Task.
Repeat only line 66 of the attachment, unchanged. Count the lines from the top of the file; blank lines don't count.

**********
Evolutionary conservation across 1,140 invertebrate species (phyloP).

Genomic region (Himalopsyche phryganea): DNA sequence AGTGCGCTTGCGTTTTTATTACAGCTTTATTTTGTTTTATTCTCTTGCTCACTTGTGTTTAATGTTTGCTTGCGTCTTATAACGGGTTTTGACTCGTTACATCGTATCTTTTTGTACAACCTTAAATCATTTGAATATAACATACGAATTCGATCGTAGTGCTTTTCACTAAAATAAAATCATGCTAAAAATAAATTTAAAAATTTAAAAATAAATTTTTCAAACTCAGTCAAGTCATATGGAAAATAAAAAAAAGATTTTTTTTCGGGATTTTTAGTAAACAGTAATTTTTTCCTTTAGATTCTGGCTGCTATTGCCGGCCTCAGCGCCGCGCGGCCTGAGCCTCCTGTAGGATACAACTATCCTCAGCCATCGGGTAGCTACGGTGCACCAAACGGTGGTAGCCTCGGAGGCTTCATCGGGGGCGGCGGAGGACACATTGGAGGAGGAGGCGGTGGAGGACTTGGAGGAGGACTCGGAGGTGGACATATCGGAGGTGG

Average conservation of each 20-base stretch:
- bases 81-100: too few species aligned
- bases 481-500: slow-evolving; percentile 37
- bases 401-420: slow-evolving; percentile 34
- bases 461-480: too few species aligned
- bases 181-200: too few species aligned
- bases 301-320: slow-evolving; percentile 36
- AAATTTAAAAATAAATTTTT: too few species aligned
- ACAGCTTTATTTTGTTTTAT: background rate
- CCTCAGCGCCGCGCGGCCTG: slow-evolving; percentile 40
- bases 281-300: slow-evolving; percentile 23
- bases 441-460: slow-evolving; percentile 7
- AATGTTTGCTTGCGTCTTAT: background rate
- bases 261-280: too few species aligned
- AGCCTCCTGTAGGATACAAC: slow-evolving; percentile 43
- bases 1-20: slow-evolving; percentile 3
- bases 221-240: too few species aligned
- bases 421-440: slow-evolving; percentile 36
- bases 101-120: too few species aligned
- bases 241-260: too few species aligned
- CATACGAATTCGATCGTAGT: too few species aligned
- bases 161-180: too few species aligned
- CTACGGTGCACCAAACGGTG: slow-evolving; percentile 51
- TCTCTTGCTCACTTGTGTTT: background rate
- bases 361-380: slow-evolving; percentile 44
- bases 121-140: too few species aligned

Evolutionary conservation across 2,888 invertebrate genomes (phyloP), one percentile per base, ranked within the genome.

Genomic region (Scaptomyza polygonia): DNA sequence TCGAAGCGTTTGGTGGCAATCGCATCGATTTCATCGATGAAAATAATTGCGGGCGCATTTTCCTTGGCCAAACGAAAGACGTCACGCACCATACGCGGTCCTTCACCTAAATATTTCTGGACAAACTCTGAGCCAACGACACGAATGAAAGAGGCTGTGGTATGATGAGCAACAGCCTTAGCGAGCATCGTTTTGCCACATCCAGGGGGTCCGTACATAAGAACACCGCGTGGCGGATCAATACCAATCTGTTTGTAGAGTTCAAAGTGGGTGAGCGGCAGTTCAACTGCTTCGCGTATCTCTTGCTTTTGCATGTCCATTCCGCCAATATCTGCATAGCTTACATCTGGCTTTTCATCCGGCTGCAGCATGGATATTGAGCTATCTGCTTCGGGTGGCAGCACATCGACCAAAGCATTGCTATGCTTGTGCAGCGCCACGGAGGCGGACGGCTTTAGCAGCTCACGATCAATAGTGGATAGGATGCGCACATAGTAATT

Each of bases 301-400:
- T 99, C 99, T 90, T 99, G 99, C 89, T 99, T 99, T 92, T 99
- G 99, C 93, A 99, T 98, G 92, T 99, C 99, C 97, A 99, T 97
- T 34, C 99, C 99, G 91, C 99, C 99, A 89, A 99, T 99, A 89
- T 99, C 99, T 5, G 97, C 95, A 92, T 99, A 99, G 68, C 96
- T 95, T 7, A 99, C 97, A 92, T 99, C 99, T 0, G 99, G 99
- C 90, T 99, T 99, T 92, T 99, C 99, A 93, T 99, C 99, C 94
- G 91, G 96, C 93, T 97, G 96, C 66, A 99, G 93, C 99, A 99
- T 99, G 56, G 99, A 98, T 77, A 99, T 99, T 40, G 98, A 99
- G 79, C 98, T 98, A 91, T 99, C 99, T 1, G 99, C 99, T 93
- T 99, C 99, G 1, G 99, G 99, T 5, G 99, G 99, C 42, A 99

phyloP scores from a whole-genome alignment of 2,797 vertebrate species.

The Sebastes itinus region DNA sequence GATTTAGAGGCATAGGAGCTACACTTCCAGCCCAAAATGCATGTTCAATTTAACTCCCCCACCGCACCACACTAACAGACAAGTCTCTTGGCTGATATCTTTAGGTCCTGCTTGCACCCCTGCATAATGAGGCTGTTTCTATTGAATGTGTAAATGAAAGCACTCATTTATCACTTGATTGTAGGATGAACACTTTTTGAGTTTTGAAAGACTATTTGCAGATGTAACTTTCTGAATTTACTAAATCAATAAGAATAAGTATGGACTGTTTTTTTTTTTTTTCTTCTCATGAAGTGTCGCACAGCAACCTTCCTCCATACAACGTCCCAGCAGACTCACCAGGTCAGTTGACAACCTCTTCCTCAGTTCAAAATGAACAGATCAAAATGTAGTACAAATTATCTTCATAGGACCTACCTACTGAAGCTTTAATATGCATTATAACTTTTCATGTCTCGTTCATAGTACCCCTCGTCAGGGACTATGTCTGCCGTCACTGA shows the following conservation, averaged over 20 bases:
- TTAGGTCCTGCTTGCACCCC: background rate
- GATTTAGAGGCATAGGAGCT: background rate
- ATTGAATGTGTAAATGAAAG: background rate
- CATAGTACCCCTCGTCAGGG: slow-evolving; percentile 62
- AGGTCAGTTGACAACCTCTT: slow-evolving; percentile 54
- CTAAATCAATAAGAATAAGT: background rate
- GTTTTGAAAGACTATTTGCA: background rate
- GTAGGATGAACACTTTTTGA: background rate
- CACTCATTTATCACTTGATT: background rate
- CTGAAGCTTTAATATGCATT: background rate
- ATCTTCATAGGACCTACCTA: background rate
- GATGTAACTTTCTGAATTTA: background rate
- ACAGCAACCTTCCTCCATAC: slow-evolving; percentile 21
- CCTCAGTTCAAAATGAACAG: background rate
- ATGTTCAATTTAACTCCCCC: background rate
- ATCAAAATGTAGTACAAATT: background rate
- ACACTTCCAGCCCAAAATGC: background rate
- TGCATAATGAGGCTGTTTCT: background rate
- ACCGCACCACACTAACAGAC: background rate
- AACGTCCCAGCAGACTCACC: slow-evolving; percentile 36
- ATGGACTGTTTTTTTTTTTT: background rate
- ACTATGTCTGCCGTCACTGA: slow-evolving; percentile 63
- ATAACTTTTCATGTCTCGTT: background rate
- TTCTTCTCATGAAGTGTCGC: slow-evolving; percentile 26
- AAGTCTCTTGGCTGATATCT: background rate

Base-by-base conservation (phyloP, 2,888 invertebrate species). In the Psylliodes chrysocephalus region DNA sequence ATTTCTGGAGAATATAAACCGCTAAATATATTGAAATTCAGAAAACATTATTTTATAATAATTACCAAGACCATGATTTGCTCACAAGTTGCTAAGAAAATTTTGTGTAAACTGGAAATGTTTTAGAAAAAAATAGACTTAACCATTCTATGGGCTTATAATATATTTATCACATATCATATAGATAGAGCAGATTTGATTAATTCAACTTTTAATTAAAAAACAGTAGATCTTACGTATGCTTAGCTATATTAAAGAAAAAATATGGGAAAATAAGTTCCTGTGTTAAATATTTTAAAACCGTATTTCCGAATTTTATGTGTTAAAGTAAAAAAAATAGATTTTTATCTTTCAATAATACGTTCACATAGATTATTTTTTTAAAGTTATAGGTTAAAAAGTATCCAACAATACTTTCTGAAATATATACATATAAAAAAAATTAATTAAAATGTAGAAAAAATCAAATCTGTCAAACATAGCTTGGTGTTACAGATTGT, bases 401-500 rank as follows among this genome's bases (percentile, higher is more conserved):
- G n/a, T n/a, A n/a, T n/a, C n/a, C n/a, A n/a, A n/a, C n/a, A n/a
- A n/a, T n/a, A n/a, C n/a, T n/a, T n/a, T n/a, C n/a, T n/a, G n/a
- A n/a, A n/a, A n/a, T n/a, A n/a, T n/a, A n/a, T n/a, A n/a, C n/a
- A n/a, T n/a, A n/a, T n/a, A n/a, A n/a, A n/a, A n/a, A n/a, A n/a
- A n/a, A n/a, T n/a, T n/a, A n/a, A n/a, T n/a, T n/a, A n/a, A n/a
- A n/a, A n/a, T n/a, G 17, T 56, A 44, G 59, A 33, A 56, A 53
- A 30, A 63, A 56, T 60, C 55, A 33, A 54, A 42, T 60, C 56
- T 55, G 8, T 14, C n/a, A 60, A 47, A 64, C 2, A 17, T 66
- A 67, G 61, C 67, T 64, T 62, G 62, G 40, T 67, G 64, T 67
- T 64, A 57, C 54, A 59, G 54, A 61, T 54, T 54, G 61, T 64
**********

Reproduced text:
- ATAACTTTTCATGTCTCGTT: background rate